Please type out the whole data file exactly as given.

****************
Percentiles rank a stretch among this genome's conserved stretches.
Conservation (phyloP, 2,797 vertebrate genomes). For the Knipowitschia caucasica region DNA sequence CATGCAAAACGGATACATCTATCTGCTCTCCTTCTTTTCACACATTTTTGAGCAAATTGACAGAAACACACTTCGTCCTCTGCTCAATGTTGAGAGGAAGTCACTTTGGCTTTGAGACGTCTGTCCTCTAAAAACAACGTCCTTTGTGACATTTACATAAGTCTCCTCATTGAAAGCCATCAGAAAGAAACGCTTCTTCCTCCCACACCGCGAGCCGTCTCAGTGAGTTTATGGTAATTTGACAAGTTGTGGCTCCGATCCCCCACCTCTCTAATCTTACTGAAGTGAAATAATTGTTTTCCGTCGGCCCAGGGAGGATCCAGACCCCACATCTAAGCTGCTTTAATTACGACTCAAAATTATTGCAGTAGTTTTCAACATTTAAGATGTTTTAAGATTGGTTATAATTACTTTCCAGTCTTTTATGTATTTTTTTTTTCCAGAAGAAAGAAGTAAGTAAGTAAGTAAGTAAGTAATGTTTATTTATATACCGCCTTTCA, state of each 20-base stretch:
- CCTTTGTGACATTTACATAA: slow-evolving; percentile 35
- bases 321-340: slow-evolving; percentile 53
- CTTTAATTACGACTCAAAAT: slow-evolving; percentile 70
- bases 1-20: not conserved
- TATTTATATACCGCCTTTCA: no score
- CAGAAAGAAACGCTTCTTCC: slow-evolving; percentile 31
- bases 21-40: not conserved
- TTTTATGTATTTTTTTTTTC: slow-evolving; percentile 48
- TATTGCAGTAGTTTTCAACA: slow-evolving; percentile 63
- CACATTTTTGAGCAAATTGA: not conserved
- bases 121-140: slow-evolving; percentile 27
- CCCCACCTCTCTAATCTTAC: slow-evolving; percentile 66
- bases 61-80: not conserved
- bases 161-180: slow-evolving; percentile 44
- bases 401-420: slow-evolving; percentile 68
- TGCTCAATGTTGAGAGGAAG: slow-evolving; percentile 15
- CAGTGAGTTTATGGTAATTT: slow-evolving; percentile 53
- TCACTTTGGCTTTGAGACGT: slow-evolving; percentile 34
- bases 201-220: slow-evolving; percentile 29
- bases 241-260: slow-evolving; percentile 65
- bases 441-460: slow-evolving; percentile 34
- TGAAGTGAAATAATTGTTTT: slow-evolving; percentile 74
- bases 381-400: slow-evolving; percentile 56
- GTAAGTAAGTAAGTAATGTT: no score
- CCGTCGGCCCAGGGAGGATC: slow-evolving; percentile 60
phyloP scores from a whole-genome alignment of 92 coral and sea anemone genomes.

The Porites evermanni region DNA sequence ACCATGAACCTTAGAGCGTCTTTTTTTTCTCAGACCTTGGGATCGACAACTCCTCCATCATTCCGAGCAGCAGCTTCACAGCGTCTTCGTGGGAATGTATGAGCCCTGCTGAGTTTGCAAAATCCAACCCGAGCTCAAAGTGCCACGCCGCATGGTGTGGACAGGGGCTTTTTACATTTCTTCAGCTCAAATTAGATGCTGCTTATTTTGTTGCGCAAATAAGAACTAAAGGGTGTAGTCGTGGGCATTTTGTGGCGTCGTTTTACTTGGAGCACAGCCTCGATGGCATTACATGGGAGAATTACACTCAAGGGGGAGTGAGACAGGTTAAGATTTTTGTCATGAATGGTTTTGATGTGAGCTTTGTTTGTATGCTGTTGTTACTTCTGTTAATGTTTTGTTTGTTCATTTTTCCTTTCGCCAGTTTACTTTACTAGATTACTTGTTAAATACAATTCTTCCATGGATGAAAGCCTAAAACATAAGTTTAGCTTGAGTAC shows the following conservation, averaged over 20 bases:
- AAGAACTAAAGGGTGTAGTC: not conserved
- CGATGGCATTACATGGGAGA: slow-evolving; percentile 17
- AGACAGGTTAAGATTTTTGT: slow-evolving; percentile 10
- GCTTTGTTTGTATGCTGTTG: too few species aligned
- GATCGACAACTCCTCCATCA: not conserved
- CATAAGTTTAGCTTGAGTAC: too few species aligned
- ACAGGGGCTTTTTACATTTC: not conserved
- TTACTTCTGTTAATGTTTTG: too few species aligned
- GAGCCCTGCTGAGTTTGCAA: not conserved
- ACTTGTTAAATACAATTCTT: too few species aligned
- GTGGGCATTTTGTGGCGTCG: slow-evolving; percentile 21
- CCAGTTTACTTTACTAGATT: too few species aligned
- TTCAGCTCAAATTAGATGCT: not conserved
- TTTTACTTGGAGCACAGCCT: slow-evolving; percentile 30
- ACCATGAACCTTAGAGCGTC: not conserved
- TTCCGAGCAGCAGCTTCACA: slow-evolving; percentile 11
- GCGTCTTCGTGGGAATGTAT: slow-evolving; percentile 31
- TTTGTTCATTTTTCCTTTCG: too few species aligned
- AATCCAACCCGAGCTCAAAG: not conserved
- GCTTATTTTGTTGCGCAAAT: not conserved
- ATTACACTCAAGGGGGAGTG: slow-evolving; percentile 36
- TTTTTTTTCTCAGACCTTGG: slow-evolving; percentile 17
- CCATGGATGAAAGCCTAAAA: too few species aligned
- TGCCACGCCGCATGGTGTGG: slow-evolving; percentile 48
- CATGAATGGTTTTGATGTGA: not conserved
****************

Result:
Percentiles rank a stretch among this genome's conserved stretches.
Conservation (phyloP, 2,797 vertebrate genomes). For the Knipowitschia caucasica region DNA sequence CATGCAAAACGGATACATCTATCTGCTCTCCTTCTTTTCACACATTTTTGAGCAAATTGACAGAAACACACTTCGTCCTCTGCTCAATGTTGAGAGGAAGTCACTTTGGCTTTGAGACGTCTGTCCTCTAAAAACAACGTCCTTTGTGACATTTACATAAGTCTCCTCATTGAAAGCCATCAGAAAGAAACGCTTCTTCCTCCCACACCGCGAGCCGTCTCAGTGAGTTTATGGTAATTTGACAAGTTGTGGCTCCGATCCCCCACCTCTCTAATCTTACTGAAGTGAAATAATTGTTTTCCGTCGGCCCAGGGAGGATCCAGACCCCACATCTAAGCTGCTTTAATTACGACTCAAAATTATTGCAGTAGTTTTCAACATTTAAGATGTTTTAAGATTGGTTATAATTACTTTCCAGTCTTTTATGTATTTTTTTTTTCCAGAAGAAAGAAGTAAGTAAGTAAGTAAGTAAGTAATGTTTATTTATATACCGCCTTTCA, state of each 20-base stretch:
- CCTTTGTGACATTTACATAA: slow-evolving; percentile 35
- bases 321-340: slow-evolving; percentile 53
- CTTTAATTACGACTCAAAAT: slow-evolving; percentile 70
- bases 1-20: not conserved
- TATTTATATACCGCCTTTCA: no score
- CAGAAAGAAACGCTTCTTCC: slow-evolving; percentile 31
- bases 21-40: not conserved
- TTTTATGTATTTTTTTTTTC: slow-evolving; percentile 48
- TATTGCAGTAGTTTTCAACA: slow-evolving; percentile 63
- CACATTTTTGAGCAAATTGA: not conserved
- bases 121-140: slow-evolving; percentile 27
- CCCCACCTCTCTAATCTTAC: slow-evolving; percentile 66
- bases 61-80: not conserved
- bases 161-180: slow-evolving; percentile 44
- bases 401-420: slow-evolving; percentile 68
- TGCTCAATGTTGAGAGGAAG: slow-evolving; percentile 15
- CAGTGAGTTTATGGTAATTT: slow-evolving; percentile 53
- TCACTTTGGCTTTGAGACGT: slow-evolving; percentile 34
- bases 201-220: slow-evolving; percentile 29
- bases 241-260: slow-evolving; percentile 65
- bases 441-460: slow-evolving; percentile 34
- TGAAGTGAAATAATTGTTTT: slow-evolving; percentile 74
- bases 381-400: slow-evolving; percentile 56
- GTAAGTAAGTAAGTAATGTT: no score
- CCGTCGGCCCAGGGAGGATC: slow-evolving; percentile 60
phyloP scores from a whole-genome alignment of 92 coral and sea anemone genomes.

The Porites evermanni region DNA sequence ACCATGAACCTTAGAGCGTCTTTTTTTTCTCAGACCTTGGGATCGACAACTCCTCCATCATTCCGAGCAGCAGCTTCACAGCGTCTTCGTGGGAATGTATGAGCCCTGCTGAGTTTGCAAAATCCAACCCGAGCTCAAAGTGCCACGCCGCATGGTGTGGACAGGGGCTTTTTACATTTCTTCAGCTCAAATTAGATGCTGCTTATTTTGTTGCGCAAATAAGAACTAAAGGGTGTAGTCGTGGGCATTTTGTGGCGTCGTTTTACTTGGAGCACAGCCTCGATGGCATTACATGGGAGAATTACACTCAAGGGGGAGTGAGACAGGTTAAGATTTTTGTCATGAATGGTTTTGATGTGAGCTTTGTTTGTATGCTGTTGTTACTTCTGTTAATGTTTTGTTTGTTCATTTTTCCTTTCGCCAGTTTACTTTACTAGATTACTTGTTAAATACAATTCTTCCATGGATGAAAGCCTAAAACATAAGTTTAGCTTGAGTAC shows the following conservation, averaged over 20 bases:
- AAGAACTAAAGGGTGTAGTC: not conserved
- CGATGGCATTACATGGGAGA: slow-evolving; percentile 17
- AGACAGGTTAAGATTTTTGT: slow-evolving; percentile 10
- GCTTTGTTTGTATGCTGTTG: too few species aligned
- GATCGACAACTCCTCCATCA: not conserved
- CATAAGTTTAGCTTGAGTAC: too few species aligned
- ACAGGGGCTTTTTACATTTC: not conserved
- TTACTTCTGTTAATGTTTTG: too few species aligned
- GAGCCCTGCTGAGTTTGCAA: not conserved
- ACTTGTTAAATACAATTCTT: too few species aligned
- GTGGGCATTTTGTGGCGTCG: slow-evolving; percentile 21
- CCAGTTTACTTTACTAGATT: too few species aligned
- TTCAGCTCAAATTAGATGCT: not conserved
- TTTTACTTGGAGCACAGCCT: slow-evolving; percentile 30
- ACCATGAACCTTAGAGCGTC: not conserved
- TTCCGAGCAGCAGCTTCACA: slow-evolving; percentile 11
- GCGTCTTCGTGGGAATGTAT: slow-evolving; percentile 31
- TTTGTTCATTTTTCCTTTCG: too few species aligned
- AATCCAACCCGAGCTCAAAG: not conserved
- GCTTATTTTGTTGCGCAAAT: not conserved
- ATTACACTCAAGGGGGAGTG: slow-evolving; percentile 36
- TTTTTTTTCTCAGACCTTGG: slow-evolving; percentile 17
- CCATGGATGAAAGCCTAAAA: too few species aligned
- TGCCACGCCGCATGGTGTGG: slow-evolving; percentile 48
- CATGAATGGTTTTGATGTGA: not conserved